Scottish Thistle and Saltire Sticker Sells Down Under Yet Again!

Since I've been ranting too much lately, I thought I would take a break from posting rants and post a wee bit of good news.

Sold this morning through CafePress to a customer in Maroochydore, Queensland, Australia: one Scottish Thistle and Saltire Sticker.

Scottish Thistle and Saltire Stickers seems to be popular in Australia. I've sold several of these to Australian customers. I've lost track of how many of these stickers have sold Down Under.

I know this is just a little sale, but a string of little sales over time can add up. Besides, even a little sale is better than no sale at all.

Sigh, Yet Another Genre Writing World Pile-On

I've been made aware of yet another pile-on in the genre writing world. I've said it before, and I'll say it again, BOTH sides in these nasty attacks and counter-attacks end up looking like miserable wretches. If that means I'm sounding superior again, so be it. Though it's not always easy for me to do so, though I do find myself pulled back into the stinking mire from time to time, I'm trying to turn my back on this crap and walk away.

However, I will say this: though Bryan Thomas Schmidt might not come out of this latest genre fracas smelling like roses, I do agree with his comment that some genre writers are "like rotting meat looking for a place to stink." There are some in that realm I do not like in the least. I see them as rotten individuals.

Thursday, May 29, 2014

Start With a BANG!

If ever I write stories again, I may just write one in which the first word is "Bang!", just so I can say my story starts off with a bang. Of course, it's probably been done before, perhaps lots of times, which would make it a cliche.

The closest I've come so far is probably my fantasy adventure story "An Evil in Carnlinton", which starts off with the line:
With hoarse cries of “Rape! Murder! Sacrilege!” Father Ifan raised the hue-and-cry in the village of Glannonford.
Is that attention-grabbing enough? I like to think so.

With some editors potentially judging whether or not to continue reading a story based on whether or not the first paragraph grabs their attention, I can see the reason for starting off with a bang. However, I do think some people get a little hung up on judging a story by the first paragraph or page when they really should look at the whole story. I think it's a bit unfair to judge a story based solely on whether or not the first paragraph grabs you.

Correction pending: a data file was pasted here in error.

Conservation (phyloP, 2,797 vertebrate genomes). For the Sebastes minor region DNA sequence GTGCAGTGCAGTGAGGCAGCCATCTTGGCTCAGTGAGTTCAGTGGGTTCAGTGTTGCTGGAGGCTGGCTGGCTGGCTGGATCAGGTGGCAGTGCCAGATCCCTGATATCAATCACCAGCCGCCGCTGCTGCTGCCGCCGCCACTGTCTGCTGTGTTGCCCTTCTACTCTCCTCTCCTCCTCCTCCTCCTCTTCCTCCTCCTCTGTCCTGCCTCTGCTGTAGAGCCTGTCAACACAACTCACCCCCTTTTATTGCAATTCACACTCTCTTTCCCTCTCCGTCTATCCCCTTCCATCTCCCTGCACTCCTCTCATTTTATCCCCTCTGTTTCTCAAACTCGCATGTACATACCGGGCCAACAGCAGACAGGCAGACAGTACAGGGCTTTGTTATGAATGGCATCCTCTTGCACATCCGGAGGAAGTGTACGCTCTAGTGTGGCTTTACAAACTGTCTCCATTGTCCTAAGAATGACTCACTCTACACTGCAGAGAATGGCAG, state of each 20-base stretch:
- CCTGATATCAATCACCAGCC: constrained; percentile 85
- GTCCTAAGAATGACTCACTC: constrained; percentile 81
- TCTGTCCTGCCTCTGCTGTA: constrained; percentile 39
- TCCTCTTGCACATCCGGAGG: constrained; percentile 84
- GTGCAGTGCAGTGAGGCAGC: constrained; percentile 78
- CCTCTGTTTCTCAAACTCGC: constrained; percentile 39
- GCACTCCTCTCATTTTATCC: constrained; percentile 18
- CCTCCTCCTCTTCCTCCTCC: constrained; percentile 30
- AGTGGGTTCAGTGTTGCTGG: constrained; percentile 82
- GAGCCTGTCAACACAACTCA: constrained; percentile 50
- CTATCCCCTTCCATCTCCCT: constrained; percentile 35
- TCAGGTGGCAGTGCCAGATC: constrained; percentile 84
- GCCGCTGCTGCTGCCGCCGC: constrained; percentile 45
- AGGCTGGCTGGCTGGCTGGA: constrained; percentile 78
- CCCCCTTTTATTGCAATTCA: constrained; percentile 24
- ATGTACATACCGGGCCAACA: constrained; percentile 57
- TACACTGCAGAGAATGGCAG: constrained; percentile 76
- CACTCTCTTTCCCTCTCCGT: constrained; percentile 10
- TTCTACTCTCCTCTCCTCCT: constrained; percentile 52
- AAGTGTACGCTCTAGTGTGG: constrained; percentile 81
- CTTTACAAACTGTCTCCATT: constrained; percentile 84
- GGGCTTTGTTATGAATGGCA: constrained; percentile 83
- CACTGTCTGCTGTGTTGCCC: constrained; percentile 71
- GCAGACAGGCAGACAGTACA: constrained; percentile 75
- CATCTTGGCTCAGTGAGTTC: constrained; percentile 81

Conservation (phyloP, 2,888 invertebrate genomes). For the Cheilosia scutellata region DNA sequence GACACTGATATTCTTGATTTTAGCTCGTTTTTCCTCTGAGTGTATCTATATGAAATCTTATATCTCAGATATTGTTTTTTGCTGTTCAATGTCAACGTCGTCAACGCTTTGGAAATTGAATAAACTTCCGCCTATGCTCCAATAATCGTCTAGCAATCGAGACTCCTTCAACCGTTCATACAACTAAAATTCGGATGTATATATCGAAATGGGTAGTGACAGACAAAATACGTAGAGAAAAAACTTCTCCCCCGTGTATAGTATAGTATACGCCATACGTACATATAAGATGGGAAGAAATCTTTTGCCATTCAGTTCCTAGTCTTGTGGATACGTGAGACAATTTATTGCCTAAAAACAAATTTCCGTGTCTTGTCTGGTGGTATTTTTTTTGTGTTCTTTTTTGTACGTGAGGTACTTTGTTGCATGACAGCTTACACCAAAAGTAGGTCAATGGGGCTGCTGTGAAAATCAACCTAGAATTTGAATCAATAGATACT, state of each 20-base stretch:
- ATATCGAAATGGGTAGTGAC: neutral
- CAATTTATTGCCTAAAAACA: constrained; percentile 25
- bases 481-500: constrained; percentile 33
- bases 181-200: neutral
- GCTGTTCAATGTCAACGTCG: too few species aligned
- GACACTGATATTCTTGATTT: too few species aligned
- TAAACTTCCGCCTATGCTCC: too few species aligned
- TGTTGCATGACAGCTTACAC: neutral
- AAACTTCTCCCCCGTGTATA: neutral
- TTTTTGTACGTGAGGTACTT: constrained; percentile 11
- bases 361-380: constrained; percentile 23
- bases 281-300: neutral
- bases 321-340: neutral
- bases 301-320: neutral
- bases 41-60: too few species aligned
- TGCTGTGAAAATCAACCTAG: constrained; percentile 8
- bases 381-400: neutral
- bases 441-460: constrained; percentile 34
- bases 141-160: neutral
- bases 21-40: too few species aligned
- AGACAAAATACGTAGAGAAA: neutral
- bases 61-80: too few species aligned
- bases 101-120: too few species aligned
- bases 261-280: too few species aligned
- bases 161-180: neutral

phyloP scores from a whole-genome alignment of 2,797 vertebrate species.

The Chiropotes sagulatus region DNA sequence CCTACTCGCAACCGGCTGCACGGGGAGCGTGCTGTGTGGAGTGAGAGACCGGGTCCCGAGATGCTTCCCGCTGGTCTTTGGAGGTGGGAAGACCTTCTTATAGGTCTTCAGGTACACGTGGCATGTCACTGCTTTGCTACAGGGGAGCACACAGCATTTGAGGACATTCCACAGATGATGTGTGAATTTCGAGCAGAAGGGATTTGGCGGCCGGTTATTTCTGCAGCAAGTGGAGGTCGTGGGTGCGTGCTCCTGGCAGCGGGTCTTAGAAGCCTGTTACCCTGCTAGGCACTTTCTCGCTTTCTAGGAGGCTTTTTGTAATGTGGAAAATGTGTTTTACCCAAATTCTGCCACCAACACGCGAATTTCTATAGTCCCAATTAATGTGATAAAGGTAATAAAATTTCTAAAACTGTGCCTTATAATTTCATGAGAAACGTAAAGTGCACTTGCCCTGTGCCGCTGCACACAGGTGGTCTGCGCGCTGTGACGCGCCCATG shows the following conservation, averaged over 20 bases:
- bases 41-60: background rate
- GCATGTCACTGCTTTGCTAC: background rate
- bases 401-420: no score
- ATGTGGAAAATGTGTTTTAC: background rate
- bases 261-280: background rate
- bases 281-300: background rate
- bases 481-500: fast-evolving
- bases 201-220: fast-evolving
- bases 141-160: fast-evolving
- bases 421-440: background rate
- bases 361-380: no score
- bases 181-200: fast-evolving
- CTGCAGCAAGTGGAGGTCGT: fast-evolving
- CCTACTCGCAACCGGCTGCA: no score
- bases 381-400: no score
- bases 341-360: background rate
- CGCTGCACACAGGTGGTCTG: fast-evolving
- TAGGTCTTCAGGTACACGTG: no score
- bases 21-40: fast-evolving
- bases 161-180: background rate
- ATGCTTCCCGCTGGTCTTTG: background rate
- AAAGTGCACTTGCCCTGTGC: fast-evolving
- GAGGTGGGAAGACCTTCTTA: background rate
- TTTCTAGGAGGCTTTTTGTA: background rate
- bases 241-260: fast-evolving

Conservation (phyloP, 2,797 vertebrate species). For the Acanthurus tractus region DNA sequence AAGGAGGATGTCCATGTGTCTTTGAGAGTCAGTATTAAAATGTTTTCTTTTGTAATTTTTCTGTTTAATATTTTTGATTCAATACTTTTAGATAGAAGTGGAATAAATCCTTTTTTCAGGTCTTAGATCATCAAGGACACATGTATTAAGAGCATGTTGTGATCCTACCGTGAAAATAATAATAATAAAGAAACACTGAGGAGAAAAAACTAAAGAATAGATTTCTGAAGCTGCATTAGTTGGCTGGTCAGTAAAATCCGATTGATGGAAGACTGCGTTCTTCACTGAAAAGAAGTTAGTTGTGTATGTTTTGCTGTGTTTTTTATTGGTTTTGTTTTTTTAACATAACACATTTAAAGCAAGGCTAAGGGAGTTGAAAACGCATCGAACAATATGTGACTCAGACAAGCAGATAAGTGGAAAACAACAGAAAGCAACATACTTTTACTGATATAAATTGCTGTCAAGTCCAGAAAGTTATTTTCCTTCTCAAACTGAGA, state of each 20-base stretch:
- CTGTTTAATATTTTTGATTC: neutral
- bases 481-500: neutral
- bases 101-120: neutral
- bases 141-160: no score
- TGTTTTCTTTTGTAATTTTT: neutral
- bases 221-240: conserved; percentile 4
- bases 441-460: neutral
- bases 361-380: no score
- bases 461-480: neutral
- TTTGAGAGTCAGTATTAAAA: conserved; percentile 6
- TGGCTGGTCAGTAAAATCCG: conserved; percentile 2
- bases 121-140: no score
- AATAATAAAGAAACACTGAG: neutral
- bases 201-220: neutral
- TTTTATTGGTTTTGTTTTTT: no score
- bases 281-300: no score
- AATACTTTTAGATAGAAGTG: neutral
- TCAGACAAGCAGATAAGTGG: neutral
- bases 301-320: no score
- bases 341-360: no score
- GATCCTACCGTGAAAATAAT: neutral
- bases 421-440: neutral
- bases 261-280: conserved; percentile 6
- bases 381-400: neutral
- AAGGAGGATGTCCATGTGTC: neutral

Half-and-Half Face

Just because...

White Male Writers Writing "The Other": Damned if You do, Damned if You Don't

Honestly, I think the whole idea of inclusiveness in genre writing is a "damned if you do, damned if you don't" situation for white male writers of genre literature. On the one hand, if you avoid including "the other" in your writing for fear of getting it wrong and offending, you may be accused of perpetuating the whitewashing of genre. On the other hand, if you are a white male trying to write about "the other", you might be seen as doing something disrespectful or dangerous, which may also offend. Heaven help the white male writer who inadvertently makes a misstep writing about "the other". That's guaranteed to offend.

I gotta say, I've been reluctant to write about "the other", because I'm afraid of offending someone. I don't want to write about cultures or societies I know very little to nothing about. However, not writing about "the other" might also offend. Then one might be accused of avoiding diversity. I suppose that accusation could get thrown my way, since my handful of published stories feature mostly white male characters. Of course, that is partly due to the fact that I'm heavily influenced by European medieval history and European folklore. Those are major interests of mine, and it shows in my work.

Heck, even talking about this topic can be a hot-button issue. Such talk can lead to trouble. I'm sure I've already said something that will offend someone. I'm sure there are some out there who will say I haven't a clue. Wouldn't be the first time.

This is one of the reasons why I feel happiest when avoiding it altogether and working on art for my stores. None of my customers seem to mind that I'm a 40-something white male artist concentrating on imagery associated with white European culture. They don't seem to have an issue with the fact that my art inspired by (mostly European) history, myth, and legend might be lacking in broader cultural diversity. I do the sorts of stuff my customers seem to want. My stuff sells. I make money.

Even so, I am starting to portray "the other" in my art. I've already begun building a body of work portraying women of fantasy in reasonable garb and reasonable poses (being something of a medievalist and historic arms and armour buff, I tend to avoid the whole "chain mail bikini" thing). One of my sci-fi artworks currently in submission limbo features a black male scientist/explorer/astronaut/aquanaut alongside a while female scientist/explorer/astronaut/aquanaut. I'm hoping that one will see publication sooner or later, even if it's in a micro-press zine.

BTW, at first glance, the fact that a white male writer with the last name of "Fay" wrote a tale inspired by Irish folklore might not seem like much of an example of writing about other cultures. However,